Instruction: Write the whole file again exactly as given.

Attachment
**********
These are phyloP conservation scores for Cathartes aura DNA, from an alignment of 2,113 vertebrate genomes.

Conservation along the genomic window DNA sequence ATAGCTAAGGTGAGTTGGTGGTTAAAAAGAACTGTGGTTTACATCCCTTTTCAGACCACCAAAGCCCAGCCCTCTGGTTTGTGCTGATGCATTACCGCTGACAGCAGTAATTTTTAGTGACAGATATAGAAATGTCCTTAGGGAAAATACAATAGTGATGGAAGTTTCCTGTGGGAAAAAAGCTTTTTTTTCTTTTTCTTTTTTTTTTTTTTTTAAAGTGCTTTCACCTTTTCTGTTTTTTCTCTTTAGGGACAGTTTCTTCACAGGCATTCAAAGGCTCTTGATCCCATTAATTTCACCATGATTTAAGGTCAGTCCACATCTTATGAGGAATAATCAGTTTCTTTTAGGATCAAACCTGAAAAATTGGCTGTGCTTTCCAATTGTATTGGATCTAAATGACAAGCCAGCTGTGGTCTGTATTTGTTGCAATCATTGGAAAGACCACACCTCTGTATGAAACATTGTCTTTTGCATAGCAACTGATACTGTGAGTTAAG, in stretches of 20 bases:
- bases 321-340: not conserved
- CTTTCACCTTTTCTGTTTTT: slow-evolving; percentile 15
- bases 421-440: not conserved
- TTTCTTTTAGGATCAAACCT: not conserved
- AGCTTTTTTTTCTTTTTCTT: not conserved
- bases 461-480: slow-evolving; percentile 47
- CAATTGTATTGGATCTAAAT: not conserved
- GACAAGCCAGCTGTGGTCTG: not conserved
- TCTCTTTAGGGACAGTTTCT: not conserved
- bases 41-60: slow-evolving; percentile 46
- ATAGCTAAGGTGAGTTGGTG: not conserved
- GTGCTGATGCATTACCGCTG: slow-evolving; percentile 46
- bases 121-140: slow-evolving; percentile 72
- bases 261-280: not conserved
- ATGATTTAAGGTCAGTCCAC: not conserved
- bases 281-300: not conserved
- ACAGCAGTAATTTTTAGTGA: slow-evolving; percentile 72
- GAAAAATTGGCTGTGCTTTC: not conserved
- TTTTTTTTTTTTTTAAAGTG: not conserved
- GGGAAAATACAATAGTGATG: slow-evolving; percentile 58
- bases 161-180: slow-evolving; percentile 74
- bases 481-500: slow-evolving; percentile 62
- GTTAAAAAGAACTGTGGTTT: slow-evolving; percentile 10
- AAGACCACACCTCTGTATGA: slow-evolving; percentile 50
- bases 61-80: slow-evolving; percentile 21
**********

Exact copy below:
These are phyloP conservation scores for Cathartes aura DNA, from an alignment of 2,113 vertebrate genomes.

Conservation along the genomic window DNA sequence ATAGCTAAGGTGAGTTGGTGGTTAAAAAGAACTGTGGTTTACATCCCTTTTCAGACCACCAAAGCCCAGCCCTCTGGTTTGTGCTGATGCATTACCGCTGACAGCAGTAATTTTTAGTGACAGATATAGAAATGTCCTTAGGGAAAATACAATAGTGATGGAAGTTTCCTGTGGGAAAAAAGCTTTTTTTTCTTTTTCTTTTTTTTTTTTTTTTAAAGTGCTTTCACCTTTTCTGTTTTTTCTCTTTAGGGACAGTTTCTTCACAGGCATTCAAAGGCTCTTGATCCCATTAATTTCACCATGATTTAAGGTCAGTCCACATCTTATGAGGAATAATCAGTTTCTTTTAGGATCAAACCTGAAAAATTGGCTGTGCTTTCCAATTGTATTGGATCTAAATGACAAGCCAGCTGTGGTCTGTATTTGTTGCAATCATTGGAAAGACCACACCTCTGTATGAAACATTGTCTTTTGCATAGCAACTGATACTGTGAGTTAAG, in stretches of 20 bases:
- bases 321-340: not conserved
- CTTTCACCTTTTCTGTTTTT: slow-evolving; percentile 15
- bases 421-440: not conserved
- TTTCTTTTAGGATCAAACCT: not conserved
- AGCTTTTTTTTCTTTTTCTT: not conserved
- bases 461-480: slow-evolving; percentile 47
- CAATTGTATTGGATCTAAAT: not conserved
- GACAAGCCAGCTGTGGTCTG: not conserved
- TCTCTTTAGGGACAGTTTCT: not conserved
- bases 41-60: slow-evolving; percentile 46
- ATAGCTAAGGTGAGTTGGTG: not conserved
- GTGCTGATGCATTACCGCTG: slow-evolving; percentile 46
- bases 121-140: slow-evolving; percentile 72
- bases 261-280: not conserved
- ATGATTTAAGGTCAGTCCAC: not conserved
- bases 281-300: not conserved
- ACAGCAGTAATTTTTAGTGA: slow-evolving; percentile 72
- GAAAAATTGGCTGTGCTTTC: not conserved
- TTTTTTTTTTTTTTAAAGTG: not conserved
- GGGAAAATACAATAGTGATG: slow-evolving; percentile 58
- bases 161-180: slow-evolving; percentile 74
- bases 481-500: slow-evolving; percentile 62
- GTTAAAAAGAACTGTGGTTT: slow-evolving; percentile 10
- AAGACCACACCTCTGTATGA: slow-evolving; percentile 50
- bases 61-80: slow-evolving; percentile 21